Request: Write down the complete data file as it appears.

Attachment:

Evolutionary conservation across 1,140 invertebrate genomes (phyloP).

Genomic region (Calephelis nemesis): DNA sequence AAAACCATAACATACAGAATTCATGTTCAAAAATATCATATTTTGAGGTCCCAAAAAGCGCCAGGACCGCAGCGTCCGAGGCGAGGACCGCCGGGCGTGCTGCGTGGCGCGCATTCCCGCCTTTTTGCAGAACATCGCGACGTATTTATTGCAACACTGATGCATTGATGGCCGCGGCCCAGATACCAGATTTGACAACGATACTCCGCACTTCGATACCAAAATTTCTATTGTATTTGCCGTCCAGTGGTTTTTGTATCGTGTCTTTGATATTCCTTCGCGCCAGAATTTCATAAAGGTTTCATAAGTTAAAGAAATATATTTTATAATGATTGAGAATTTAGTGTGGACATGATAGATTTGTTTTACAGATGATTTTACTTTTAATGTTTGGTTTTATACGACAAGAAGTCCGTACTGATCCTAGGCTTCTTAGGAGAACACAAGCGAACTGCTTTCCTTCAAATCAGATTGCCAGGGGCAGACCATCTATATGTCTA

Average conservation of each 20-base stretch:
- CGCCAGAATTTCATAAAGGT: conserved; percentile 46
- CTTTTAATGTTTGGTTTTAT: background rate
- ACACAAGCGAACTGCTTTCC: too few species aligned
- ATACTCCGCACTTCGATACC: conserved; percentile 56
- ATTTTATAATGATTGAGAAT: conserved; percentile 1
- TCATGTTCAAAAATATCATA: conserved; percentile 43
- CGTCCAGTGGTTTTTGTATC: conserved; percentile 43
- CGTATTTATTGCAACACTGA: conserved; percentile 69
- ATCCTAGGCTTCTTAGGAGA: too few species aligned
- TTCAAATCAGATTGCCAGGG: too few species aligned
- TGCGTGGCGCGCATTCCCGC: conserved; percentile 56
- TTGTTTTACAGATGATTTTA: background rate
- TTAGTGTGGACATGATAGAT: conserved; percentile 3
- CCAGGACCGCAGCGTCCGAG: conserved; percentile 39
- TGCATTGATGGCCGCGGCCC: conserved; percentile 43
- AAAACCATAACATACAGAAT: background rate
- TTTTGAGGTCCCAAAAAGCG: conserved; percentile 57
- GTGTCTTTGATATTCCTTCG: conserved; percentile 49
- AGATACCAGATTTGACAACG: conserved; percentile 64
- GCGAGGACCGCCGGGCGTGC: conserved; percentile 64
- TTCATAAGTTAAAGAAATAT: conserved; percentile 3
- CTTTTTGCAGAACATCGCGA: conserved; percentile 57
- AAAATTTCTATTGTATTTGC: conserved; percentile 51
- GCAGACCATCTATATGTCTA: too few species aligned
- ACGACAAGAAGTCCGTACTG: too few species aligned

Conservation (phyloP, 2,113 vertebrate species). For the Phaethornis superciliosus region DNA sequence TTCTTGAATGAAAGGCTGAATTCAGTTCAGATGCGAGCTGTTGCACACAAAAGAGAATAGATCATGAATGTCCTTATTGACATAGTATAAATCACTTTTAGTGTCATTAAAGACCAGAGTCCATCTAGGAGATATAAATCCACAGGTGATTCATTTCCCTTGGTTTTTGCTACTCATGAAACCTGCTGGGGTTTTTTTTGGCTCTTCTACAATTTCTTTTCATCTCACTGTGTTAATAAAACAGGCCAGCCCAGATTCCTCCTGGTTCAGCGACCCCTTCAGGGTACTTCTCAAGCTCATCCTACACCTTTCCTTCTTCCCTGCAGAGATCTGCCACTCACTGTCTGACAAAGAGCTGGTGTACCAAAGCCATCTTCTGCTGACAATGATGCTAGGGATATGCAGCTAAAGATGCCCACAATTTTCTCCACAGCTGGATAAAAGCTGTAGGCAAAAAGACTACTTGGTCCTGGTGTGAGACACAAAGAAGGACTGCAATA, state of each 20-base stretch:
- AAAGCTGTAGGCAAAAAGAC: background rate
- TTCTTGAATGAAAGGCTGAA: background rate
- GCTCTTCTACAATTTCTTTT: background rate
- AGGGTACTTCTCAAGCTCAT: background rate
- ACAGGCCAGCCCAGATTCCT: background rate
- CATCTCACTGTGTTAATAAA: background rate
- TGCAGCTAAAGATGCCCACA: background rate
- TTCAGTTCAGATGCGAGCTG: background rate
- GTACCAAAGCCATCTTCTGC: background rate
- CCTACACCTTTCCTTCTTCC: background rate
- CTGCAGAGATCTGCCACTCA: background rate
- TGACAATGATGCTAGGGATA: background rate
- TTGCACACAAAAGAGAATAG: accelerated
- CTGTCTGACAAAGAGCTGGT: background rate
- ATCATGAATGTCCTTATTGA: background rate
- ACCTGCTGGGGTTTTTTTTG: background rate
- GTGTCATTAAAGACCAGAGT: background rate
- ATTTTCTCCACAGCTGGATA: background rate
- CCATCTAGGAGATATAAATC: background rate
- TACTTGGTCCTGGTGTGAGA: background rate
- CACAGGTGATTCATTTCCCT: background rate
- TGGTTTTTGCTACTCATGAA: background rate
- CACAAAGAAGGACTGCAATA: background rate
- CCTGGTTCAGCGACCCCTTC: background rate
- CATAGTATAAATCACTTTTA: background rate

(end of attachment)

Evolutionary conservation across 1,140 invertebrate genomes (phyloP).

Genomic region (Calephelis nemesis): DNA sequence AAAACCATAACATACAGAATTCATGTTCAAAAATATCATATTTTGAGGTCCCAAAAAGCGCCAGGACCGCAGCGTCCGAGGCGAGGACCGCCGGGCGTGCTGCGTGGCGCGCATTCCCGCCTTTTTGCAGAACATCGCGACGTATTTATTGCAACACTGATGCATTGATGGCCGCGGCCCAGATACCAGATTTGACAACGATACTCCGCACTTCGATACCAAAATTTCTATTGTATTTGCCGTCCAGTGGTTTTTGTATCGTGTCTTTGATATTCCTTCGCGCCAGAATTTCATAAAGGTTTCATAAGTTAAAGAAATATATTTTATAATGATTGAGAATTTAGTGTGGACATGATAGATTTGTTTTACAGATGATTTTACTTTTAATGTTTGGTTTTATACGACAAGAAGTCCGTACTGATCCTAGGCTTCTTAGGAGAACACAAGCGAACTGCTTTCCTTCAAATCAGATTGCCAGGGGCAGACCATCTATATGTCTA

Average conservation of each 20-base stretch:
- CGCCAGAATTTCATAAAGGT: conserved; percentile 46
- CTTTTAATGTTTGGTTTTAT: background rate
- ACACAAGCGAACTGCTTTCC: too few species aligned
- ATACTCCGCACTTCGATACC: conserved; percentile 56
- ATTTTATAATGATTGAGAAT: conserved; percentile 1
- TCATGTTCAAAAATATCATA: conserved; percentile 43
- CGTCCAGTGGTTTTTGTATC: conserved; percentile 43
- CGTATTTATTGCAACACTGA: conserved; percentile 69
- ATCCTAGGCTTCTTAGGAGA: too few species aligned
- TTCAAATCAGATTGCCAGGG: too few species aligned
- TGCGTGGCGCGCATTCCCGC: conserved; percentile 56
- TTGTTTTACAGATGATTTTA: background rate
- TTAGTGTGGACATGATAGAT: conserved; percentile 3
- CCAGGACCGCAGCGTCCGAG: conserved; percentile 39
- TGCATTGATGGCCGCGGCCC: conserved; percentile 43
- AAAACCATAACATACAGAAT: background rate
- TTTTGAGGTCCCAAAAAGCG: conserved; percentile 57
- GTGTCTTTGATATTCCTTCG: conserved; percentile 49
- AGATACCAGATTTGACAACG: conserved; percentile 64
- GCGAGGACCGCCGGGCGTGC: conserved; percentile 64
- TTCATAAGTTAAAGAAATAT: conserved; percentile 3
- CTTTTTGCAGAACATCGCGA: conserved; percentile 57
- AAAATTTCTATTGTATTTGC: conserved; percentile 51
- GCAGACCATCTATATGTCTA: too few species aligned
- ACGACAAGAAGTCCGTACTG: too few species aligned

Conservation (phyloP, 2,113 vertebrate species). For the Phaethornis superciliosus region DNA sequence TTCTTGAATGAAAGGCTGAATTCAGTTCAGATGCGAGCTGTTGCACACAAAAGAGAATAGATCATGAATGTCCTTATTGACATAGTATAAATCACTTTTAGTGTCATTAAAGACCAGAGTCCATCTAGGAGATATAAATCCACAGGTGATTCATTTCCCTTGGTTTTTGCTACTCATGAAACCTGCTGGGGTTTTTTTTGGCTCTTCTACAATTTCTTTTCATCTCACTGTGTTAATAAAACAGGCCAGCCCAGATTCCTCCTGGTTCAGCGACCCCTTCAGGGTACTTCTCAAGCTCATCCTACACCTTTCCTTCTTCCCTGCAGAGATCTGCCACTCACTGTCTGACAAAGAGCTGGTGTACCAAAGCCATCTTCTGCTGACAATGATGCTAGGGATATGCAGCTAAAGATGCCCACAATTTTCTCCACAGCTGGATAAAAGCTGTAGGCAAAAAGACTACTTGGTCCTGGTGTGAGACACAAAGAAGGACTGCAATA, state of each 20-base stretch:
- AAAGCTGTAGGCAAAAAGAC: background rate
- TTCTTGAATGAAAGGCTGAA: background rate
- GCTCTTCTACAATTTCTTTT: background rate
- AGGGTACTTCTCAAGCTCAT: background rate
- ACAGGCCAGCCCAGATTCCT: background rate
- CATCTCACTGTGTTAATAAA: background rate
- TGCAGCTAAAGATGCCCACA: background rate
- TTCAGTTCAGATGCGAGCTG: background rate
- GTACCAAAGCCATCTTCTGC: background rate
- CCTACACCTTTCCTTCTTCC: background rate
- CTGCAGAGATCTGCCACTCA: background rate
- TGACAATGATGCTAGGGATA: background rate
- TTGCACACAAAAGAGAATAG: accelerated
- CTGTCTGACAAAGAGCTGGT: background rate
- ATCATGAATGTCCTTATTGA: background rate
- ACCTGCTGGGGTTTTTTTTG: background rate
- GTGTCATTAAAGACCAGAGT: background rate
- ATTTTCTCCACAGCTGGATA: background rate
- CCATCTAGGAGATATAAATC: background rate
- TACTTGGTCCTGGTGTGAGA: background rate
- CACAGGTGATTCATTTCCCT: background rate
- TGGTTTTTGCTACTCATGAA: background rate
- CACAAAGAAGGACTGCAATA: background rate
- CCTGGTTCAGCGACCCCTTC: background rate
- CATAGTATAAATCACTTTTA: background rate